While they often presented themselves as bodybuilders’ publications, their chuckle-prompting titles — Torso, Adonis, Honcho, Mandate — didn’t lie. Gay men’s magazines of decades past were bought by gay men who wanted to look at the erotic illustrations of well- built male bodies therein. Because any- one known to possess such material in the homophobic 1950s and 1960s could experience serious consequences, men hid the magazines under their mat- tresses. These illustrations have now inspired a traveling exhibition, Stroke: From Under the Mattress to the Museum Wall. Curated by notable erotic artist Robert W. Richards and orig- inating at the Leslie-Lohman Museum of Gay and Lesbian Art, the popular show contains 24 original illustrations that ap- peared in gay magazines from the 1950s to the 1990s. It also looks at how gay men, forced into the closet during those decades, used these pictures to explore their sexuality intimately. It additionally serves as a showcase for the artists in- volved. On view are works by two dozen top artists of the times, including Touko Laaksonen (Tom of Finland), Antonio Lopez (Antonio), and David Martin.More
Producer, writer, and activist who produced shows like All in the Family, Sanford and Son, and Maude, is awarded the 2016 Freedom of Expression Award after a screening of the new documentary Norman Lear: Just Another Version of You.More
At the main festival ground on Saturday July 23rd and Sunday July 24th at Fort Mason Center, we welcome many celebrities from Japan, including WORLD ORDER, Silent Siren, Wednesday Campanella, GARNiDELiA, Mitz Mangrove, and many more, and we will also host a variety of events, including J-POP LIVE concerts, Meet & Greet sessions, Q&A with special guests, Interactive Summit, Travel Pavilion, Ramen & Sake Summit, dance, karaoke,cosplay and'J-POP Queen' drag contests.More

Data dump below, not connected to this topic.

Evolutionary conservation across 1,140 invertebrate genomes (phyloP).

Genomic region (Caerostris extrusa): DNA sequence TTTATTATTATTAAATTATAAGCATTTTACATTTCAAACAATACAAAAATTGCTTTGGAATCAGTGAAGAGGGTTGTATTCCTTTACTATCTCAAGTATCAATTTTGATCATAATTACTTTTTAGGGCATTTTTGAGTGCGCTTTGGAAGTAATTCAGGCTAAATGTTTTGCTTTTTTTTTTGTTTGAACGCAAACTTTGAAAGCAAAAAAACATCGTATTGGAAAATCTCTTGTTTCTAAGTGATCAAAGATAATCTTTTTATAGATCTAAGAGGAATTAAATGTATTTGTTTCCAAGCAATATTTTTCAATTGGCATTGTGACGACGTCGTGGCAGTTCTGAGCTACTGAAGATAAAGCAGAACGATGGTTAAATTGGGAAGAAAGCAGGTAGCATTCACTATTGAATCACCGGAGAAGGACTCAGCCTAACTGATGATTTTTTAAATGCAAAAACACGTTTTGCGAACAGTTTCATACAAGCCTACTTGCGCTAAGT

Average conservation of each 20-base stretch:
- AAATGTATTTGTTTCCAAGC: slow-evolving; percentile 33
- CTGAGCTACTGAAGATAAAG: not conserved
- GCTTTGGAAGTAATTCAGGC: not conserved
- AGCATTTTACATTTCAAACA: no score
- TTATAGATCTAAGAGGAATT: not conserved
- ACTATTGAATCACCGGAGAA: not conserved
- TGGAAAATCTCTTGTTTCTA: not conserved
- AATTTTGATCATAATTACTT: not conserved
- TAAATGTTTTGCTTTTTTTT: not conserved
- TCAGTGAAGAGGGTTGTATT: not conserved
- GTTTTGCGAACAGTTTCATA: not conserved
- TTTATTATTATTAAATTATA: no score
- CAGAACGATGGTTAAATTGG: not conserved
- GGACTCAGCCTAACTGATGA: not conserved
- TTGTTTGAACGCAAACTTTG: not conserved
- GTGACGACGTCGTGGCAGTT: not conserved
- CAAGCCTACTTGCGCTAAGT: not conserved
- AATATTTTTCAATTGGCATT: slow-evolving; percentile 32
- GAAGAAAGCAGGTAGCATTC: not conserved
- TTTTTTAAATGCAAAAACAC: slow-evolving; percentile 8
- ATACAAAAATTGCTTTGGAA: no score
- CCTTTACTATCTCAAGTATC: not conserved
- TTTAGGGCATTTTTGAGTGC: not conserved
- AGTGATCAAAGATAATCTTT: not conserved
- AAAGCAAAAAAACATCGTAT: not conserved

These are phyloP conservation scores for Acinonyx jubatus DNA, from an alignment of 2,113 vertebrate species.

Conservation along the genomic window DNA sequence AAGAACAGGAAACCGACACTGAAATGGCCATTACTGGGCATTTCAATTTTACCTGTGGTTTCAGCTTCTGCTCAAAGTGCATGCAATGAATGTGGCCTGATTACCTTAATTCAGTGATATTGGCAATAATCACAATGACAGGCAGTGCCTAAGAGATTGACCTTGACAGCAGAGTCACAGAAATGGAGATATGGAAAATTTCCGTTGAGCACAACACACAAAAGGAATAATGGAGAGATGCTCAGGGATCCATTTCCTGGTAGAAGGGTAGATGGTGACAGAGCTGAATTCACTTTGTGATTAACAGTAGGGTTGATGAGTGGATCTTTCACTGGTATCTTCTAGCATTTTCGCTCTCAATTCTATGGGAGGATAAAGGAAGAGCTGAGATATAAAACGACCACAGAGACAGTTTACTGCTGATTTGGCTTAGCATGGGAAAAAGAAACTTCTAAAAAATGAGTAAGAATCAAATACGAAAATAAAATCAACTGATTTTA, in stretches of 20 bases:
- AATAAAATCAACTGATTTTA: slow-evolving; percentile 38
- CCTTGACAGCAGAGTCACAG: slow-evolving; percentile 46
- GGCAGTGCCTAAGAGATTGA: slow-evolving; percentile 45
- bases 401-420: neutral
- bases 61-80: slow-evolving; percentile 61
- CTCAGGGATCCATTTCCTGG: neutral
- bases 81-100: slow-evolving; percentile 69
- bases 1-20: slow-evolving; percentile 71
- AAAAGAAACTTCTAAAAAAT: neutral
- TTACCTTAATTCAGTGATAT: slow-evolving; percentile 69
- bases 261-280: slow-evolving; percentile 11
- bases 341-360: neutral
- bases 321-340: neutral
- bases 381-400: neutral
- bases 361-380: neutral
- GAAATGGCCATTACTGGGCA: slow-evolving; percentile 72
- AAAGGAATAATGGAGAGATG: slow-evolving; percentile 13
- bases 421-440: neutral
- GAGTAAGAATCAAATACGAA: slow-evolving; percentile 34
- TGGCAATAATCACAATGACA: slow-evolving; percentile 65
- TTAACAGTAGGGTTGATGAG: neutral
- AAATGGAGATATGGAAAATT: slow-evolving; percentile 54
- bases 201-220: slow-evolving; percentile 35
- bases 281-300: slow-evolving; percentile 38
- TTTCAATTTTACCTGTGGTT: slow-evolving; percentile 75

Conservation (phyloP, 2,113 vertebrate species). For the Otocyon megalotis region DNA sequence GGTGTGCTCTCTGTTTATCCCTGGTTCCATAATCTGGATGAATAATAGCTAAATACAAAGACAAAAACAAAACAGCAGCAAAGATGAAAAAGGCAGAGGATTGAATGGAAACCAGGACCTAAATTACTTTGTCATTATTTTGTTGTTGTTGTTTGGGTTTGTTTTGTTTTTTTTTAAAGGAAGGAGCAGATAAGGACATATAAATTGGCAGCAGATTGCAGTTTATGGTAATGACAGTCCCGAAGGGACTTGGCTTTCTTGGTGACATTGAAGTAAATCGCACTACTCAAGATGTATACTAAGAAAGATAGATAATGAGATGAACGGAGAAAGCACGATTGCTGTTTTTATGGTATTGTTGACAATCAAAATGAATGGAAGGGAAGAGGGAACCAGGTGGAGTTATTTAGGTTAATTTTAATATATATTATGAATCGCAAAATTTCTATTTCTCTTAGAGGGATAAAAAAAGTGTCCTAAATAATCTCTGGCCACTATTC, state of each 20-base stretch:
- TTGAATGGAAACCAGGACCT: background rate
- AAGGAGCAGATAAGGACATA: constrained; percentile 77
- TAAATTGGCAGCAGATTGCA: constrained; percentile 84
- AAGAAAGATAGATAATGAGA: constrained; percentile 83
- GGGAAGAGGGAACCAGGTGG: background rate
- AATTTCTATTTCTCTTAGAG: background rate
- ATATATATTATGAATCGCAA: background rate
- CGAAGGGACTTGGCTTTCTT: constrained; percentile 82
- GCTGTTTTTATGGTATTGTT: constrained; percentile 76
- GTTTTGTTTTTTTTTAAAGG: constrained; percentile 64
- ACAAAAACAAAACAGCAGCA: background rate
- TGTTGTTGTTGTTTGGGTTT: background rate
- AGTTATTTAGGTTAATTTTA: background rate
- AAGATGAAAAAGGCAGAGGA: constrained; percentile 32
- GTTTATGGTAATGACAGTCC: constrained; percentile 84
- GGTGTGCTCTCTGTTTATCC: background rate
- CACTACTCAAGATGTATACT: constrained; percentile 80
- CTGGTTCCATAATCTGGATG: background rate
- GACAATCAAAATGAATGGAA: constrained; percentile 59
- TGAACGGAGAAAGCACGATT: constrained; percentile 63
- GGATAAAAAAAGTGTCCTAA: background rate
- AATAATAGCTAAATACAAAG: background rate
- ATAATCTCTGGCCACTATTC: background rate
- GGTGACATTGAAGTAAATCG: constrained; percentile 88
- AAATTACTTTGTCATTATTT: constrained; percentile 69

The Children's Theatre Association of San Francisco gives the well-known yarn about a girl with exceedingly long locks a new sheen with its romping musical adaptation of Rapunzel, staged in the Legion of Honor's gorgeous subterranean wedding cake of a theater. With its gender stereotyping -- a frilly pink dress and squeaky voice for the generously tressed damsel in distress, and a feathered cap, black boots, and swagger for her handsome prince -- and tidy moral messages, this production presents, in some ways, a traditional retelling of the Grimm fairy tale. But the fizzy book and lyrics by David Crane and Marta Kauffman (an interesting departure for the Emmy Award-winning writing duo behind the Friends television series), composer Michael Skloff's toe-twirling tunes, and quirky performances by CTA's strong-voiced ensemble ensure that the cobwebby one-liner "Rapunzel, Rapunzel let down your hair" isn't a letdown. In fact, some of the jokes play as well to adults as they do to children. From a vegetarian witch (played alternately by Suzy Cronholm and Susan Pelosi) who wears too much hair spray and enjoys turning little boys into Brussels sprouts with her magic ring to a love duet with the tongue-in-cheek refrain "Me, my hair, and I," CTA's show is a scalp-tickling experience.